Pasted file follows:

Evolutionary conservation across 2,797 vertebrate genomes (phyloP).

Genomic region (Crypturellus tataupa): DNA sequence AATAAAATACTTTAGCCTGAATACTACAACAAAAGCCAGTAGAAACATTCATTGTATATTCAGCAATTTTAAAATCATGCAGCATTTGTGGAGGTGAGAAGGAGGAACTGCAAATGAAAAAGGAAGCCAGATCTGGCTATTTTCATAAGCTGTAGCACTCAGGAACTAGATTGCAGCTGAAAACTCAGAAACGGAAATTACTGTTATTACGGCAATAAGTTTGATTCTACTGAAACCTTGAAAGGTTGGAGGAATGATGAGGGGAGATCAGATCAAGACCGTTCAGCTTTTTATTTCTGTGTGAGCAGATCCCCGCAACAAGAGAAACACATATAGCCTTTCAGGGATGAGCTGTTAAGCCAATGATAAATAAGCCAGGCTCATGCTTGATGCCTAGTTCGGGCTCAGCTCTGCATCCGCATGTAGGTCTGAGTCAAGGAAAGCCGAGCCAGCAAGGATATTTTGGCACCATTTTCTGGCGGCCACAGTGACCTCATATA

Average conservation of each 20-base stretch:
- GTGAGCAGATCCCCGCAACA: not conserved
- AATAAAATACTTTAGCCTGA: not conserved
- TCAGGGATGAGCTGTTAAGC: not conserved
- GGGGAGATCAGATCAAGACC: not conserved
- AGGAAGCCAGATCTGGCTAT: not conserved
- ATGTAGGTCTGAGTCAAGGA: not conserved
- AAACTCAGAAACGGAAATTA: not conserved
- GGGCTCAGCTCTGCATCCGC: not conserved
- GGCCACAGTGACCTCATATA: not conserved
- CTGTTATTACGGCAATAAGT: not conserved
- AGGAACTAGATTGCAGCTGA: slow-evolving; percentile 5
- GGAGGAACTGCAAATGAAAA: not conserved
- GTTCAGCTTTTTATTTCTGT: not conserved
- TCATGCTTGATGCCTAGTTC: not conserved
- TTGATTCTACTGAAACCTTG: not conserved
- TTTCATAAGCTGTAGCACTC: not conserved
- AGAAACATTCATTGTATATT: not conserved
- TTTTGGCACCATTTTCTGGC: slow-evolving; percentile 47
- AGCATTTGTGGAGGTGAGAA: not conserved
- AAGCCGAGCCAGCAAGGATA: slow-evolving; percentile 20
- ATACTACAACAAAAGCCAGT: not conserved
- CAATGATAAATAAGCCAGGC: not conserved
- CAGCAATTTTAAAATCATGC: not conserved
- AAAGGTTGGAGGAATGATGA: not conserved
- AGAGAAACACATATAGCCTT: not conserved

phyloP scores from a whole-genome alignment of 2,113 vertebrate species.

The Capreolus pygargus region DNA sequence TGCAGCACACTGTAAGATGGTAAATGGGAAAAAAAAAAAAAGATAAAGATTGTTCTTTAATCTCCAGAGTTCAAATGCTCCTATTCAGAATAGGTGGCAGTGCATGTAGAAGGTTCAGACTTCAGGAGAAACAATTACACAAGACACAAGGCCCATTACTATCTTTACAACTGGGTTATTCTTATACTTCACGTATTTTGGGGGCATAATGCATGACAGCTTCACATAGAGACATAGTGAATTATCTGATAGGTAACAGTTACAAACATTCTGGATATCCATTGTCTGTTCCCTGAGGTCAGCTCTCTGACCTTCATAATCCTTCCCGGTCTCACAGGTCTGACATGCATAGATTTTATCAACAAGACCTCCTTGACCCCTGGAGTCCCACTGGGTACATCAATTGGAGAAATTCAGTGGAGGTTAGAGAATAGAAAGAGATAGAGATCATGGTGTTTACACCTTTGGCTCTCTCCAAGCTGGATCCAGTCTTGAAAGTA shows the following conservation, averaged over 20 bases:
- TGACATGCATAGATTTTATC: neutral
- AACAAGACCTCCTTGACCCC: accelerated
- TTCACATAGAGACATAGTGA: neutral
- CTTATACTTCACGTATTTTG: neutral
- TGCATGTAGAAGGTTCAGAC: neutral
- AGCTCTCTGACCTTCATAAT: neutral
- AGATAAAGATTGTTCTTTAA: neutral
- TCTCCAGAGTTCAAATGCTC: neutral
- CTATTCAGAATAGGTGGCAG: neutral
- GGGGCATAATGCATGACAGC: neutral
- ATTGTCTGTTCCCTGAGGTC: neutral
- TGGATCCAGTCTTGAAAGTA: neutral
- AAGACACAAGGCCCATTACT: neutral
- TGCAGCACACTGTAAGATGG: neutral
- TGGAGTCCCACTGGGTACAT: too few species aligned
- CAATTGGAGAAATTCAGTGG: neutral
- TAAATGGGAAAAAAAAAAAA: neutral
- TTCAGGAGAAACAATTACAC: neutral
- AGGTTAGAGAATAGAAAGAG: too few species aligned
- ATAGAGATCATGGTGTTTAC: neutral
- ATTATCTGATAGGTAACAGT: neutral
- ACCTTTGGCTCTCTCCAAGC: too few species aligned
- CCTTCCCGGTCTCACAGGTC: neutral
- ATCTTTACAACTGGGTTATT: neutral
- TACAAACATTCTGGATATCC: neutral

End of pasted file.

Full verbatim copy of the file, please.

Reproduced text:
Evolutionary conservation across 2,797 vertebrate genomes (phyloP).

Genomic region (Crypturellus tataupa): DNA sequence AATAAAATACTTTAGCCTGAATACTACAACAAAAGCCAGTAGAAACATTCATTGTATATTCAGCAATTTTAAAATCATGCAGCATTTGTGGAGGTGAGAAGGAGGAACTGCAAATGAAAAAGGAAGCCAGATCTGGCTATTTTCATAAGCTGTAGCACTCAGGAACTAGATTGCAGCTGAAAACTCAGAAACGGAAATTACTGTTATTACGGCAATAAGTTTGATTCTACTGAAACCTTGAAAGGTTGGAGGAATGATGAGGGGAGATCAGATCAAGACCGTTCAGCTTTTTATTTCTGTGTGAGCAGATCCCCGCAACAAGAGAAACACATATAGCCTTTCAGGGATGAGCTGTTAAGCCAATGATAAATAAGCCAGGCTCATGCTTGATGCCTAGTTCGGGCTCAGCTCTGCATCCGCATGTAGGTCTGAGTCAAGGAAAGCCGAGCCAGCAAGGATATTTTGGCACCATTTTCTGGCGGCCACAGTGACCTCATATA

Average conservation of each 20-base stretch:
- GTGAGCAGATCCCCGCAACA: not conserved
- AATAAAATACTTTAGCCTGA: not conserved
- TCAGGGATGAGCTGTTAAGC: not conserved
- GGGGAGATCAGATCAAGACC: not conserved
- AGGAAGCCAGATCTGGCTAT: not conserved
- ATGTAGGTCTGAGTCAAGGA: not conserved
- AAACTCAGAAACGGAAATTA: not conserved
- GGGCTCAGCTCTGCATCCGC: not conserved
- GGCCACAGTGACCTCATATA: not conserved
- CTGTTATTACGGCAATAAGT: not conserved
- AGGAACTAGATTGCAGCTGA: slow-evolving; percentile 5
- GGAGGAACTGCAAATGAAAA: not conserved
- GTTCAGCTTTTTATTTCTGT: not conserved
- TCATGCTTGATGCCTAGTTC: not conserved
- TTGATTCTACTGAAACCTTG: not conserved
- TTTCATAAGCTGTAGCACTC: not conserved
- AGAAACATTCATTGTATATT: not conserved
- TTTTGGCACCATTTTCTGGC: slow-evolving; percentile 47
- AGCATTTGTGGAGGTGAGAA: not conserved
- AAGCCGAGCCAGCAAGGATA: slow-evolving; percentile 20
- ATACTACAACAAAAGCCAGT: not conserved
- CAATGATAAATAAGCCAGGC: not conserved
- CAGCAATTTTAAAATCATGC: not conserved
- AAAGGTTGGAGGAATGATGA: not conserved
- AGAGAAACACATATAGCCTT: not conserved

phyloP scores from a whole-genome alignment of 2,113 vertebrate species.

The Capreolus pygargus region DNA sequence TGCAGCACACTGTAAGATGGTAAATGGGAAAAAAAAAAAAAGATAAAGATTGTTCTTTAATCTCCAGAGTTCAAATGCTCCTATTCAGAATAGGTGGCAGTGCATGTAGAAGGTTCAGACTTCAGGAGAAACAATTACACAAGACACAAGGCCCATTACTATCTTTACAACTGGGTTATTCTTATACTTCACGTATTTTGGGGGCATAATGCATGACAGCTTCACATAGAGACATAGTGAATTATCTGATAGGTAACAGTTACAAACATTCTGGATATCCATTGTCTGTTCCCTGAGGTCAGCTCTCTGACCTTCATAATCCTTCCCGGTCTCACAGGTCTGACATGCATAGATTTTATCAACAAGACCTCCTTGACCCCTGGAGTCCCACTGGGTACATCAATTGGAGAAATTCAGTGGAGGTTAGAGAATAGAAAGAGATAGAGATCATGGTGTTTACACCTTTGGCTCTCTCCAAGCTGGATCCAGTCTTGAAAGTA shows the following conservation, averaged over 20 bases:
- TGACATGCATAGATTTTATC: neutral
- AACAAGACCTCCTTGACCCC: accelerated
- TTCACATAGAGACATAGTGA: neutral
- CTTATACTTCACGTATTTTG: neutral
- TGCATGTAGAAGGTTCAGAC: neutral
- AGCTCTCTGACCTTCATAAT: neutral
- AGATAAAGATTGTTCTTTAA: neutral
- TCTCCAGAGTTCAAATGCTC: neutral
- CTATTCAGAATAGGTGGCAG: neutral
- GGGGCATAATGCATGACAGC: neutral
- ATTGTCTGTTCCCTGAGGTC: neutral
- TGGATCCAGTCTTGAAAGTA: neutral
- AAGACACAAGGCCCATTACT: neutral
- TGCAGCACACTGTAAGATGG: neutral
- TGGAGTCCCACTGGGTACAT: too few species aligned
- CAATTGGAGAAATTCAGTGG: neutral
- TAAATGGGAAAAAAAAAAAA: neutral
- TTCAGGAGAAACAATTACAC: neutral
- AGGTTAGAGAATAGAAAGAG: too few species aligned
- ATAGAGATCATGGTGTTTAC: neutral
- ATTATCTGATAGGTAACAGT: neutral
- ACCTTTGGCTCTCTCCAAGC: too few species aligned
- CCTTCCCGGTCTCACAGGTC: neutral
- ATCTTTACAACTGGGTTATT: neutral
- TACAAACATTCTGGATATCC: neutral